We looped through town, the nip in the air a bitter bite. When we passed the bar again, I told him my apartment was less than a ten minute walk away. His eyes drifted across the desolate intersection at which we’d stopped. I think I’m more interested in making friends, he said. What is it you're looking for?
I could use more friends, I said, though I worried I was unable to mask the small disappointment in my voice. It was true that I could have used more friends. But I wanted the touch of a stranger even more. The last time someone had hugged me was six months prior, when I visited my best friend in New York for her surprise wedding. But she’d sauntered off to London now, work permit secured. Sometimes it felt like I had no one left in this world. Yes, I said, let’s be friends.
It was difficult at first to communicate with Humberto as a friend and not as someone I wanted to fuck. My texts to him could quickly spiral into something sticky and flirtatious—which made me feel silly, and not so unlike a schoolgirl. Curled in bed, we spent hours firing back at each other, the ping of each arriving text flooding my small studio. It was, I thought, no longer an unpleasant sound, but the sound of communion, and possibility. At a certain point, I told him I was sorry. That I was trying not to be flirty, and that we could talk about something serious instead, like George Santos. But he said he didn’t mind.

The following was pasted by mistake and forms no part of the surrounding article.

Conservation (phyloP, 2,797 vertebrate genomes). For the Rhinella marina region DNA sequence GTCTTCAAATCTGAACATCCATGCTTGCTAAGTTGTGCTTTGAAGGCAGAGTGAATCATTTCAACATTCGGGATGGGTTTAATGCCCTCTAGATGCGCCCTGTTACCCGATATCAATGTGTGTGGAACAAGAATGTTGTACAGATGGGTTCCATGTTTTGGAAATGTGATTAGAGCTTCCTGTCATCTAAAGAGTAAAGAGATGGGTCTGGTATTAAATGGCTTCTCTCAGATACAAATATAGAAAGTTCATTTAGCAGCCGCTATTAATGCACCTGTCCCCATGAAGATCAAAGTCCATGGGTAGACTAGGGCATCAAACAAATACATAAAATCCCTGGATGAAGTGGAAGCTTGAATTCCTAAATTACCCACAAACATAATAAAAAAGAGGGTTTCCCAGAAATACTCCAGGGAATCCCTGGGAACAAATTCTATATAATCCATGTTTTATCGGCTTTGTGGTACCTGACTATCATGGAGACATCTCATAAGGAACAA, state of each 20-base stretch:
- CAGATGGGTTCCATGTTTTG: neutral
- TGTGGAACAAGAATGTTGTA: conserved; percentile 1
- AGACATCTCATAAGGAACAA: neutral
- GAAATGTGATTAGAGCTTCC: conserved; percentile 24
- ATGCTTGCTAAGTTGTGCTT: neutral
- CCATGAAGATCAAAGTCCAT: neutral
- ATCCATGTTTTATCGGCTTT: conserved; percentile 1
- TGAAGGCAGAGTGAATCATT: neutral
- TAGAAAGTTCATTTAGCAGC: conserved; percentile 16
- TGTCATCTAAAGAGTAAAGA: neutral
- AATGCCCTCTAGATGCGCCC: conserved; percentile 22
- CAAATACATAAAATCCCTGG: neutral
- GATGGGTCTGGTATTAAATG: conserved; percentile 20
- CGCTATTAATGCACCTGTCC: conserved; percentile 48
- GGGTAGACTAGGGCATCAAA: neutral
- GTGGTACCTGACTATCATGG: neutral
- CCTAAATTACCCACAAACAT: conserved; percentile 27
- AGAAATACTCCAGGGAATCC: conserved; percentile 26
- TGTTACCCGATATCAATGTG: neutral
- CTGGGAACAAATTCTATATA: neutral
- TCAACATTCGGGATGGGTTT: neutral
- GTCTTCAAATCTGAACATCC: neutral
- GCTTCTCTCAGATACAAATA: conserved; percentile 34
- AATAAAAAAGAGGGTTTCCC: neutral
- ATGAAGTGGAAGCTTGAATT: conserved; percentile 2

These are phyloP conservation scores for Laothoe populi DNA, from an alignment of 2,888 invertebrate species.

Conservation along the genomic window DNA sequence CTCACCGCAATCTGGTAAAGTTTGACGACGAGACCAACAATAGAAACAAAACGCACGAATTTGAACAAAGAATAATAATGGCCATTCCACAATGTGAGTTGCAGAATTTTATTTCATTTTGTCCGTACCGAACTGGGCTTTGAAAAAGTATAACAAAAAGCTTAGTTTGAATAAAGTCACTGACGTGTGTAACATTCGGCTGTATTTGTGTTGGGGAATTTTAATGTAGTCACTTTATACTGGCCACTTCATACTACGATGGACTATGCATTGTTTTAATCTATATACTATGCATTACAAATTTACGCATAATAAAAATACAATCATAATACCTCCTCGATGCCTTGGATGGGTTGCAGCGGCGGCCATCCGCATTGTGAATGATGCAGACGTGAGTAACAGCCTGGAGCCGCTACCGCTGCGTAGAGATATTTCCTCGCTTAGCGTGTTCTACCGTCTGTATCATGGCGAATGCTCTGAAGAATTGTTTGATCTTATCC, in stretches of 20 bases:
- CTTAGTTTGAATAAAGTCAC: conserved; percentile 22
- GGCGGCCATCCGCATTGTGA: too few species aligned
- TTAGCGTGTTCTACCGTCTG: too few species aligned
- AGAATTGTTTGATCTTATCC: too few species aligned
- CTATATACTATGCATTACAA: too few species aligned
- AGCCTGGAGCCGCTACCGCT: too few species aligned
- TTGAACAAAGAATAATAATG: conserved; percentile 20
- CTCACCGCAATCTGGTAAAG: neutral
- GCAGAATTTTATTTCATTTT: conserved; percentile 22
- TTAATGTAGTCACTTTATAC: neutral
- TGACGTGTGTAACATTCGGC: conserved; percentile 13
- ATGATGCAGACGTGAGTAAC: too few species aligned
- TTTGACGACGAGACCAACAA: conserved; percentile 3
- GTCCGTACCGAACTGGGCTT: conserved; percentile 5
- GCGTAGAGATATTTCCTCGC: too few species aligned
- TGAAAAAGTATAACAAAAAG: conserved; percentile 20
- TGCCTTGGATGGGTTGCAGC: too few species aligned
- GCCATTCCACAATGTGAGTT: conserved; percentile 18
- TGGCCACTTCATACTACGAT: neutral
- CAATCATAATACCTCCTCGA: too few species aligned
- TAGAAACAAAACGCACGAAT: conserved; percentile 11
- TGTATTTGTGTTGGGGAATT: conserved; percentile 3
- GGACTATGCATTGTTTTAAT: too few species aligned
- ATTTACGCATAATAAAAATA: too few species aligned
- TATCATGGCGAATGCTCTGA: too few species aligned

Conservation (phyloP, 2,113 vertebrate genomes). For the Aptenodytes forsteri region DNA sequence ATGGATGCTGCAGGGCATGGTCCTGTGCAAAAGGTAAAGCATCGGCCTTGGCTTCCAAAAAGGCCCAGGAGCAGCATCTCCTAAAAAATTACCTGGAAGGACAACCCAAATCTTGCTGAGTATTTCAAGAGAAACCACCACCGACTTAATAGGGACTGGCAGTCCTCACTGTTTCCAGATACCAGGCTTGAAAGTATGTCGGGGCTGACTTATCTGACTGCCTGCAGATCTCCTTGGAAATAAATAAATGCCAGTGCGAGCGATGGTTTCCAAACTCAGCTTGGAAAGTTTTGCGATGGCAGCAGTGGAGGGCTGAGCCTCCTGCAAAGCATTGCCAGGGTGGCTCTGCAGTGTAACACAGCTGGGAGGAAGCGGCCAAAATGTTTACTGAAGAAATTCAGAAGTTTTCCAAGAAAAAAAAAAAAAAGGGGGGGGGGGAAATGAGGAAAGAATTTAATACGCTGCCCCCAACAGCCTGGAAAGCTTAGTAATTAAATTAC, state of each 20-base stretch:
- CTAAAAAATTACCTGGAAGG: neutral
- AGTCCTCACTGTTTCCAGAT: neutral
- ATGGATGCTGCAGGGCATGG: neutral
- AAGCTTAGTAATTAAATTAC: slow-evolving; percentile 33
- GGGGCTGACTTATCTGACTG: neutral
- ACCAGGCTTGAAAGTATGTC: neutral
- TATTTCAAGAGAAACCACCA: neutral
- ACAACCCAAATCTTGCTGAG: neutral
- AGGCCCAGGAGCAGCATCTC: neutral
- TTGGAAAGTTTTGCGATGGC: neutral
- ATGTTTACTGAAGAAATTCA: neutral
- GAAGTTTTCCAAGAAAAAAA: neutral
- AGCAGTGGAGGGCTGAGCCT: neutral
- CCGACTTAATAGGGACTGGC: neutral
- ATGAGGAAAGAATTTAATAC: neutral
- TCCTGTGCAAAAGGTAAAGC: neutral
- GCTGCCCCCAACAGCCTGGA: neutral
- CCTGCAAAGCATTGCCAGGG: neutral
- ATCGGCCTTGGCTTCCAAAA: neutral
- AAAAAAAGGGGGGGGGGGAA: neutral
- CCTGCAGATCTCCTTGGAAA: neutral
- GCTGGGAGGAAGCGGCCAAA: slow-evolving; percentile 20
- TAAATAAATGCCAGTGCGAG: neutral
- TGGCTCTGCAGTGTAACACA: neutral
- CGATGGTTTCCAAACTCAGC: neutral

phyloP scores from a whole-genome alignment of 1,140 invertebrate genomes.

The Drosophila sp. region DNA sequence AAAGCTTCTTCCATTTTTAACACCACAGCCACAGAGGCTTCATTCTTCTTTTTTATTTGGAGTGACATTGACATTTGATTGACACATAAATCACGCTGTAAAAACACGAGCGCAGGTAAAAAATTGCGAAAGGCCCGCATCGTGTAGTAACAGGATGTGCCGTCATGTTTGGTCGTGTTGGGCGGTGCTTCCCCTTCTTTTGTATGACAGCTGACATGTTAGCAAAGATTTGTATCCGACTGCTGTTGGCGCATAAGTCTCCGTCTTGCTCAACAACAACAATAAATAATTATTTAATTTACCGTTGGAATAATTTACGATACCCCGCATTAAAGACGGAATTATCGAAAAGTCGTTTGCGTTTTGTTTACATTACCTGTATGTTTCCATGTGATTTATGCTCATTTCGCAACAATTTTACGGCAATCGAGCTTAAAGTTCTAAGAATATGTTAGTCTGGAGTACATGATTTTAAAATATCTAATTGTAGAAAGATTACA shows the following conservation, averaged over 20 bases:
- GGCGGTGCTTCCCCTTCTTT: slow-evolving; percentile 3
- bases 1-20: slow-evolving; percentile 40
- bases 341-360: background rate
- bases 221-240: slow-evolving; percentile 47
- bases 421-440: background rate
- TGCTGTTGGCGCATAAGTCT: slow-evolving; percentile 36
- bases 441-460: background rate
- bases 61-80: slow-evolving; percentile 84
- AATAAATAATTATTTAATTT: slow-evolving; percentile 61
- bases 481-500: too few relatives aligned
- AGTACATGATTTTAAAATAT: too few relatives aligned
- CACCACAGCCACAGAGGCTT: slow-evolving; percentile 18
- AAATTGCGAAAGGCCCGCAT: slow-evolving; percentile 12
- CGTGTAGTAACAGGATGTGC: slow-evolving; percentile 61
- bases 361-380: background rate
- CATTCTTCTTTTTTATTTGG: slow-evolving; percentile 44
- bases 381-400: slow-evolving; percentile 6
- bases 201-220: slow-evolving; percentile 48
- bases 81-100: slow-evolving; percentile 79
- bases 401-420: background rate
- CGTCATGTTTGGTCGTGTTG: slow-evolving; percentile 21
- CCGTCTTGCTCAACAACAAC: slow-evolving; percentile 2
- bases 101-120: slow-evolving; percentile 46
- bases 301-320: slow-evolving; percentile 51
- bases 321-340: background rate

I made fun of him for multitasking—he was ironing cloth napkins and placemats while watching The Traitors—and he said he liked that. When I told him my love language was French, and could he speak French to me, he said that was a bridge too far. And on Fridays and Saturdays we hardly texted at all. He told me those days were reserved for Lenny. It was part of their arrangement. But where was Lenny during all of the other hours spent texting? Usually at some department meeting, it seemed. Even when we were texting at night, when I’d imagined they’d be propped up beside each other on the couch or in bed, it felt like that was not the case, and that Humberto was all alone. I so badly wanted him to ask me to come over. Or to do something spontaneous like go out drinking, go to karaoke, go to Dia Beacon. But I’d agreed to friendship. This wasn’t, in the end, so different from many of my other friendships with gay men. Sexual tension at first, vaguely charged communications after, sometimes sex that evolves into friendship, sometimes no sex at all. I suppose I wasn’t accustomed to having the boundaries prescribed so early on. I wasn’t one for communication, not in that way, and so this was a welcome change. I felt like an adult.